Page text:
Who speaks for our industry?

Meetings and attendance at conferences are under continuous attack by the US Congress, by state and provincial governments, and by co-workers who think traveling is glamorous and staying at a hotel is a perk. They are also being threatened by the very people who want others to attend their meetings, but won't fund professional development for their own staff.

"The media" take up the cry especially when it comes to "taxpayer dollars" funding travel to and participation in education and learning in a destination perceived to be frivolous. This criticism has been leveled for years; it was elevated when AIG's meetings were seen as junkets and it has not let up. This while others write about how boring meetings are and how to combat boredom while attending those dreaded meetings. There are even quotes about boring meetings!

"Junkets" or boring. Glamorous or mundane. We can't win! How can the value of meetings be conveyed and to whom? Why is there so much conflicting information?  Who speaks for our industry?

The industrysometimes referred to as "hospitality", sometimes as "MICE"has mainly focused on "economic impact" or economic significance. The studies CIC has done, with the financial support of the member organizations [I don't want to assume that everyone even in the industry knows that CIC's members are organizations not individuals] and various hotel and hospitality companies have shown what the broader industry contributes to the health of counties, cities, towns. 

These studies, including one that lead to the Meetings Mean Business Coalition, have focused little if at all on the human knowledge and productivity impact of MEETINGS [caps intended], conventions, seminars, conferences, and trade shows. In order to speak out, we have to have data to back up what those of us involved in planning, housing, supplying and executing meetings know, in our guts, about the value.

Oh there was this, in 2012, that should have spurred organizations and companies to look at the value of their meetings. It was on the heels of similar tools, created years ago, to help organizations measure their meetings' ROI.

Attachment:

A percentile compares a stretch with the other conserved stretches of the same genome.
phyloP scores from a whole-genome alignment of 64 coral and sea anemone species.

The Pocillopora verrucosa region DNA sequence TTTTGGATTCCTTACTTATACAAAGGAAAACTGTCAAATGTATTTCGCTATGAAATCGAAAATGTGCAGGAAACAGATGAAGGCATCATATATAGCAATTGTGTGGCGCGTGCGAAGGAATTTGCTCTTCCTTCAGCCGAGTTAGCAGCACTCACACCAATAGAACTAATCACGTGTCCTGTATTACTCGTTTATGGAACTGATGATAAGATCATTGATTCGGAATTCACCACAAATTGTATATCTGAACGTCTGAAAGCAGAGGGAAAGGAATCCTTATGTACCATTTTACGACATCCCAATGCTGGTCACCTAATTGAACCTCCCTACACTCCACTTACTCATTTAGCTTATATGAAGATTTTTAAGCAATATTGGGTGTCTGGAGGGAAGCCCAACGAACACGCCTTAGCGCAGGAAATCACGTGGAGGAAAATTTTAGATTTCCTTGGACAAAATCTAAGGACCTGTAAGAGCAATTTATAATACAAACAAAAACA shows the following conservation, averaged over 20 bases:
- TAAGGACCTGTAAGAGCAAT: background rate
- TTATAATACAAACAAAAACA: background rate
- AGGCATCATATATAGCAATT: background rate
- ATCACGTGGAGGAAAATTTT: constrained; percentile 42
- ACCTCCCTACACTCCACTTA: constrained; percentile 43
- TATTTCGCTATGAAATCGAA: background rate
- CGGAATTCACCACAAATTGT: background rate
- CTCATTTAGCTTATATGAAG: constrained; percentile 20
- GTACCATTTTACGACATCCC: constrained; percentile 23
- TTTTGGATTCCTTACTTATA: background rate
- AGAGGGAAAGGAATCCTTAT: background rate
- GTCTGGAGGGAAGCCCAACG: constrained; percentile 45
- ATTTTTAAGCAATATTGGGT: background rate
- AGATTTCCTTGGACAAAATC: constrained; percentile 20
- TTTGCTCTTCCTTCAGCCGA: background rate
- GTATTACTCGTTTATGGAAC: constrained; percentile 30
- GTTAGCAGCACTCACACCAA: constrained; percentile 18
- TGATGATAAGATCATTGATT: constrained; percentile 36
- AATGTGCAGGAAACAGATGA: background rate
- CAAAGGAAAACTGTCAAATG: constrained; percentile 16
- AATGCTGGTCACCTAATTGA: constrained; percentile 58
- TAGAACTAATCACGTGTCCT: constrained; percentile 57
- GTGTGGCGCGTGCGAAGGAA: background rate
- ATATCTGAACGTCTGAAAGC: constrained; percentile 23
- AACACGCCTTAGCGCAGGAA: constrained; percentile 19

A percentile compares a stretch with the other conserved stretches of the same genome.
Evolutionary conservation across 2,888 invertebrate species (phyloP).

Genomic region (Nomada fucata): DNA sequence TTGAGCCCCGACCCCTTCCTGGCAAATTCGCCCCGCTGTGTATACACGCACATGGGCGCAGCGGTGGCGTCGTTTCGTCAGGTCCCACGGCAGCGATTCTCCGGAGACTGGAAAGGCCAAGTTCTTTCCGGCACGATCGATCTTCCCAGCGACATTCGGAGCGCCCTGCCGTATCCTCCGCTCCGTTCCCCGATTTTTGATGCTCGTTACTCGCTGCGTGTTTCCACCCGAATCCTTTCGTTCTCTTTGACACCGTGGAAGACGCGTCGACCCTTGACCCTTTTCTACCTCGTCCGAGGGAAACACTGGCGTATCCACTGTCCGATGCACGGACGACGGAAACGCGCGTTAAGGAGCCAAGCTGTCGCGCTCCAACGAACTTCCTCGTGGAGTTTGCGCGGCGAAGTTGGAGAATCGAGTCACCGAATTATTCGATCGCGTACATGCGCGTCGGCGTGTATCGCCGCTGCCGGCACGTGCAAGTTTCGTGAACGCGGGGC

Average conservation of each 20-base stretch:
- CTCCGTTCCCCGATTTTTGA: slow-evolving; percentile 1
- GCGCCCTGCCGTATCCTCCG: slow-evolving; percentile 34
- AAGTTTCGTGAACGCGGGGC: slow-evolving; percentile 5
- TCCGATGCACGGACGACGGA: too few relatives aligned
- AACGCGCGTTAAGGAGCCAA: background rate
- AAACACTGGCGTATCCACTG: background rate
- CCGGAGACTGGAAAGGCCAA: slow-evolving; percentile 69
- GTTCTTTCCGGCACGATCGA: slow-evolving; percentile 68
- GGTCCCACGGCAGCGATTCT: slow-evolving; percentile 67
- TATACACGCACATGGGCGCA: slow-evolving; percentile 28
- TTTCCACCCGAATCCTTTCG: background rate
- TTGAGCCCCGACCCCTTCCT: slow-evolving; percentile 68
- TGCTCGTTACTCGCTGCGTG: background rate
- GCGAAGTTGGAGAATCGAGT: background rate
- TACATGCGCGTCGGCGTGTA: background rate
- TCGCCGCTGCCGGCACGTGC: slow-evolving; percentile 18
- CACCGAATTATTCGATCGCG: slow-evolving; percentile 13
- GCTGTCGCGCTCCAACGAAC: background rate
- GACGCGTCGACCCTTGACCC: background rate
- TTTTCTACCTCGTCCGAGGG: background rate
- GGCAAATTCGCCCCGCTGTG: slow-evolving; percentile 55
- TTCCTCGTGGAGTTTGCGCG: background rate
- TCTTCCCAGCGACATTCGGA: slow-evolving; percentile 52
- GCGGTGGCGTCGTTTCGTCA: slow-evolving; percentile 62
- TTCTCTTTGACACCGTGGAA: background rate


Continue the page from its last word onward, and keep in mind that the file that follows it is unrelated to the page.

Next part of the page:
The MPI Foundation did two studies, in the '90s, one entitled "What Makes Meetings Work" (about the value of corporate meetings) and "Who Attends Association Annual Meetings and Why"both of which were superb and useful. I have hard copies of those studies somewhere in my stored files; finding electronic copies has been impossible. Maybe they weren't seen by others as important as I think they were and are and would now be.

During the US Congressional hearings about the GSA meeting, and more recently about an IRS meeting, I received numerous emails and tweets to "run up to the Hill" [I live and work across in DCa quick cab ride to the Hill] and run into the hearings and SAY SOMETHINGexplain how meetings are planned, budgeted and conducted; explain the value of convening face-to-face; use figure much like Michael Dominguez does so well to teach meeting planners how hotels make and spend money; explain that dancing at a meeting is energizing and worthwhile; show how team building really does help people work better together.  

I wanted to explain the value of my SGMP colleagues, especially those who work in agencies under rules and regulations that tie their hands to put on smart meetings. I did not want to, nor would I ever defend, some of the unprofessional actions of those who took advantage of their positions for the very perks our industry ethics policies guide against.

But one can't simply run into a Congressional hearing and do a "meeting planning 101" class for a House Committee. So I wrote letters to editors of newspapers and responded to articles online that criticized meetings. And like Roger Rickard who has worked hard in the industry to give us a voice, I encouraged others to do the same. 

Just as Deborah Sexton, President and CEO of PCMA did at PCMA Education Foundation dinners, I spoke up to everyone in and outside the industry and explained the value of meetings. My passion for our work was the incentive to be a spokesperson for our industry.

So who speaks for our industry? We all do. We cannot depend on the CIC or each of the CIC member organizations to talk about meetings and the process of planning them, the value of holding them. We each have an obligation to learn our industry's history (one resource), to understand its complexity, to learn the value of face to face meetings and to speak out.

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